California to Require More Women on Corporate Boards

Building diverse companies has always been an HR best practice, especially when it comes to the highest levels of leadership. With a law recently signed by California Governor Jerry Brown, it will soon be a state requirement. 

SB826, first introduced in January, requires public companies to maintain a certain gender ratio on their company boards. It’s an approach that has been taken hold in a number of countries, including Germany and Norway. The latter country's law is the most robust of its kind, requiring boardrooms to be at least 40 percent female.

The new California requirements are based on board size. For companies with four or fewer board members, at least one must be a woman. For those with five members, two. Any higher than that and there must be at least three women. Companies will demonstrate compliance to the state by reporting on boardroom demographics starting in 2020. Noncompliance would result in a minimum fine of $100,000.

Gender Diversity Beyond the Boardroom

The lack of gender diversity on company boards is well known. A study recently found that women held only 10 percent of board seats at Fortune 500 companies. As dire as that sounds, the percentage has gone up nearly 20 percent since the 1990s. Namely’s 2018 Diversity Report found similar disparities when looking at U.S. companies’ chief executives and founders.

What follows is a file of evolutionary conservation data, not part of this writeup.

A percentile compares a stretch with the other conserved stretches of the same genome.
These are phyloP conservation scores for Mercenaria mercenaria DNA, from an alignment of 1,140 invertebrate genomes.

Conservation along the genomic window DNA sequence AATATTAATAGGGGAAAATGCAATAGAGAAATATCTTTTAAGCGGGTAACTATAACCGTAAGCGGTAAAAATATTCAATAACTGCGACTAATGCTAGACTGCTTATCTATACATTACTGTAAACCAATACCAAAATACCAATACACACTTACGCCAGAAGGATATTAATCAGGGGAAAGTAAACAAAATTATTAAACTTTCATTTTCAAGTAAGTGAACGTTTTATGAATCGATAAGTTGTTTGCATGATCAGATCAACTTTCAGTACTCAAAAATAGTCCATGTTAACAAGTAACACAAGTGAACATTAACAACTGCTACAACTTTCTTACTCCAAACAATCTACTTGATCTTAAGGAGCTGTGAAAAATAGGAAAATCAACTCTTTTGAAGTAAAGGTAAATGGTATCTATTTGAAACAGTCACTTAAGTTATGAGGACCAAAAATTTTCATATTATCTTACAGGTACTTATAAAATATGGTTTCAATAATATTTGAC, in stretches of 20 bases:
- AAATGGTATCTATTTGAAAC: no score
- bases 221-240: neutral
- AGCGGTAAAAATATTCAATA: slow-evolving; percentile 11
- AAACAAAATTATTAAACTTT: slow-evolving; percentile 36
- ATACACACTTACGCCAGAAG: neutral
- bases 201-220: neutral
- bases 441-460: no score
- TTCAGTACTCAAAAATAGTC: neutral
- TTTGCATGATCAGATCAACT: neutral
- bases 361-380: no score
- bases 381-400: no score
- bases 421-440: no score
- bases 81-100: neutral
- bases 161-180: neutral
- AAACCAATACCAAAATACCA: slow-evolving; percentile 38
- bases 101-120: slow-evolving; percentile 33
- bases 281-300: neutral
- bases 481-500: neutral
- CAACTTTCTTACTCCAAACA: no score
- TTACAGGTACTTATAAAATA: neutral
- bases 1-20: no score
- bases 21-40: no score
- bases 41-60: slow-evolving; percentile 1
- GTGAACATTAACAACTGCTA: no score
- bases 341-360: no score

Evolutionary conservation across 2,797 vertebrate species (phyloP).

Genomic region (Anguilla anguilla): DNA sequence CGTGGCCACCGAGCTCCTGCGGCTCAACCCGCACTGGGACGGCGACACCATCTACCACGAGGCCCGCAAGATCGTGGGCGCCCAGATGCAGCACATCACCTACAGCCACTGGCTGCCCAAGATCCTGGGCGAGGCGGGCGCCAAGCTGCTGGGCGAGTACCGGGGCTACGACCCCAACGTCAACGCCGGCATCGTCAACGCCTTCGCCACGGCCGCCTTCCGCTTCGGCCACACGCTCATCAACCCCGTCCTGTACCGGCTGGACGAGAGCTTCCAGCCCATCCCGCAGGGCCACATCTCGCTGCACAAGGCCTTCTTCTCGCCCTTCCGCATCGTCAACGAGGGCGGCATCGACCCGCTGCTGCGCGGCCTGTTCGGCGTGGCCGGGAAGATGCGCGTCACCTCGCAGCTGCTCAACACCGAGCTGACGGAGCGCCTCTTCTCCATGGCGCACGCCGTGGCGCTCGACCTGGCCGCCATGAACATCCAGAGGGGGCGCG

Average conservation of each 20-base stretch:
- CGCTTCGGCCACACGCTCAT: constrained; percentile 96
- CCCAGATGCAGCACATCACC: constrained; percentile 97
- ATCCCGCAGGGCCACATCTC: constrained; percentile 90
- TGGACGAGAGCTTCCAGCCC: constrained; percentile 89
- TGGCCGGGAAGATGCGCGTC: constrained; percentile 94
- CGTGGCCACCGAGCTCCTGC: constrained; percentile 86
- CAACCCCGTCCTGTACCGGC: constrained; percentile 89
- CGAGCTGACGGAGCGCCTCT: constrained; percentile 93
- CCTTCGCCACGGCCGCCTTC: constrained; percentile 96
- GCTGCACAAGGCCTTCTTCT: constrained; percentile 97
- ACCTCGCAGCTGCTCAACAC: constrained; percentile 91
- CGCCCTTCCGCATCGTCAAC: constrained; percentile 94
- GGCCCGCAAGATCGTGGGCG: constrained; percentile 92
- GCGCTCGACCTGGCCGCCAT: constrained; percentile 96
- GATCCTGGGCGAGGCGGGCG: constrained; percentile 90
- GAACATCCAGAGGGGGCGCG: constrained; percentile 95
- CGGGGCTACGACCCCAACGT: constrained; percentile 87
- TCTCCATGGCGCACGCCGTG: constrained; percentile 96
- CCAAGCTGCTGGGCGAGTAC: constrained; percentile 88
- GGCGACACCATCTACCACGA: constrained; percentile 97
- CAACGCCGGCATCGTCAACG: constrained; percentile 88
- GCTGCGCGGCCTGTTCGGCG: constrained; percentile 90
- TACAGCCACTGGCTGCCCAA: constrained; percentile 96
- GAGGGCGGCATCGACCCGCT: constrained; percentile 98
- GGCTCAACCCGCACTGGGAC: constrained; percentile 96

Bad as the status quo is, can you legislate gender diversity? We’ll leave that question to lawmakers, but it’s no secret that companies still have a long way to go. Namely’s employee data, which includes over 1,000 companies, shows that gender ratios remain highly skewed within certain industries. Men make up 60 percent or more of workers at construction, energy, sporting goods, and technology companies. At energy companies, men account for as much as 80 percent of staff.

Conversely, we also found that the reverse is true in other industries. Female professionals make up 60 percent or more of the workforce in the insurance, fashion, public relations, education, and non-profit industries.

For more insights into workplace diversity and inclusion, download Namely’s 2018 Workplace Diversity Report.

* This post was updated on October 18, 2018 to reflect the recent passing of the law. 

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